There is so much insanity in the world. I don't claim to understand any of it, but I do hold that there are lessons that must be learned from the chaos.


  1. wow.. that was really powerful

    i think we all have a wake up call at some point with who we associate ourselves with

    inshallah you'll continue to stay with your academically strong but socially unpopular group - those are really the best people :)

  2. Faraz,

    First, I think that you underestimate your social popularity.

    Second, wow...that is a very ugly story - I can't imagine how horrible that must have been.

    Third, I agree with 'liya - there are definitely moments in life that have more influence towards our being than others. Sometimes they are big, like this one for you, and act as a catalyst for change. I myself have had a few similar ones; thankfully, not as gruesome. Oppositely, and to me more interestingly, there are moments, that are just as influencing that occur in a much more undercover way. Moments whose significance is only clear through hindsight. You know those ones where you think, 'what if I hadn't have been at that place, at that time'.

    I am not going to judge who the best people are, but I think that it is unfortunate that young adolescence popularity is inversely proportionate to social popularity. I remember experiencing some of those same feelings. Though, I was never an academic powerhouse. I am greatful that my parents - and my extended support group - always encouraged me to continue to care about accademic success, but at the same time encouraged me in my pursuit of things non-academic, which I believe to be just as important - as long as the those pursuits are done with good, and not 'evil', at heart.

    My last word on the topic, from my experience, the kids that are the coolest in Grade 9, rarely are the 'coolest' by graduation. The rare examples, are not the non-academic, rebelling, viloent drifters - they are the natural gifted people, that will likely be leaders their entire lives.

  3. This post explains a lot about who you are... it all makes sense now. :)

    I think everyone has a critical event in their life which sets them on a particular path to which they follow for the rest of their lives. In your case, this traumatic event helped shape and mould you on a different path than what you were following prior to it. May Allah (SWT) make it easy for you and keep you safe.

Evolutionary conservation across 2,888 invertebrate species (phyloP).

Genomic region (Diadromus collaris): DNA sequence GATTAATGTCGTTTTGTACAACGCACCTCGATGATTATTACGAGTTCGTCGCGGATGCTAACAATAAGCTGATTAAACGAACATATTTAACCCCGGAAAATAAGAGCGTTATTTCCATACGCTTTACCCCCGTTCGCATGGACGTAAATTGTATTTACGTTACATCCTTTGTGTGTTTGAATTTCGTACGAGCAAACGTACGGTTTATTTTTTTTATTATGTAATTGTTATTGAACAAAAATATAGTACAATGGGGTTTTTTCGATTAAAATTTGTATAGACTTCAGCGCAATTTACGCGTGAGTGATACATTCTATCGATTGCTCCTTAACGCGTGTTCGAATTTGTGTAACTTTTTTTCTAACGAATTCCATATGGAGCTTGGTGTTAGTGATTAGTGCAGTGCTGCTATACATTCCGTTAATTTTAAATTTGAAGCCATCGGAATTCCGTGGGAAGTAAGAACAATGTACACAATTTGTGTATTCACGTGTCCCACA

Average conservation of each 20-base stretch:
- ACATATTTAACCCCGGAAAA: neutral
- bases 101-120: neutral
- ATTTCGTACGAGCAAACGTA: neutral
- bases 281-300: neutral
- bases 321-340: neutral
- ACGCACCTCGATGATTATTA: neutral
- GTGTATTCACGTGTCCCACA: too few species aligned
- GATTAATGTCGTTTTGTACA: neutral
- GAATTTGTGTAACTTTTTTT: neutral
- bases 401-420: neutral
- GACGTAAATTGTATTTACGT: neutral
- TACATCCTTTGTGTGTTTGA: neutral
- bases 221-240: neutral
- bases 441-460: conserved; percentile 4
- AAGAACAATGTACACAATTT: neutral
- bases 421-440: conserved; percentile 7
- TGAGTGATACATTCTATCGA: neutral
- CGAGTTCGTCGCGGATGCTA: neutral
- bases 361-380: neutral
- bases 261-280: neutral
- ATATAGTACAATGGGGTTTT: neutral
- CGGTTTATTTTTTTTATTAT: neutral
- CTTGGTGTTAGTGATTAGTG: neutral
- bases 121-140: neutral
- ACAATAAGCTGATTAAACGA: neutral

4. Interesting comments ...

    The internet, and more specifically Google, has made it such that the nerds and "popular" people are no longer mutually exclusive. So today, it's okay to be a nerd if that's who you are. In fact, I think as people get older, they become more accepting of different values and interests (for the most part - there are some people who never grow up.) Anyway, one of the best things of post-high school life I think is that popularity stops mattering, and the social structure becomes more of a meritocracy.

    The common thread in the comments is that certain incidents - whether they be tragic, traumatic, or painful ones, or happy ones - really help shape a person. It's strange that, often in the worst situations, some good comes out of it in the end - at least, at a personal level. It may be a tragedy for someone else, but it somehow triggers a change for the better in oneself.

    I'm curious, Nauman, as to what this incident does in explaining who I am, especially since we've known each other for over 20 years.

  5. Technically, we've known each other for 24 years so the first 4 were probably hard to remember since we were toddlers.

    Regarding how this post explains a lot about you, I'll leave that for another day inshallah. ;)

  6. Montreal? I think I remember that...I knew people who knew them.
    The cool people usually end up crackheads, in jail, or dead
    Some of us have learned this the hard way

  7. Yes, it was in Montreal. I think everyone was affected by that incident somehow, whether they knew the victims and the killers or not. It just shattered the illusion of peaceful suburbia that we had all grown up with, and I think most of us came out of it a little wiser.

    I'm thankful that I wasn't one of those who learned it the hard way. I sympathize with those who do.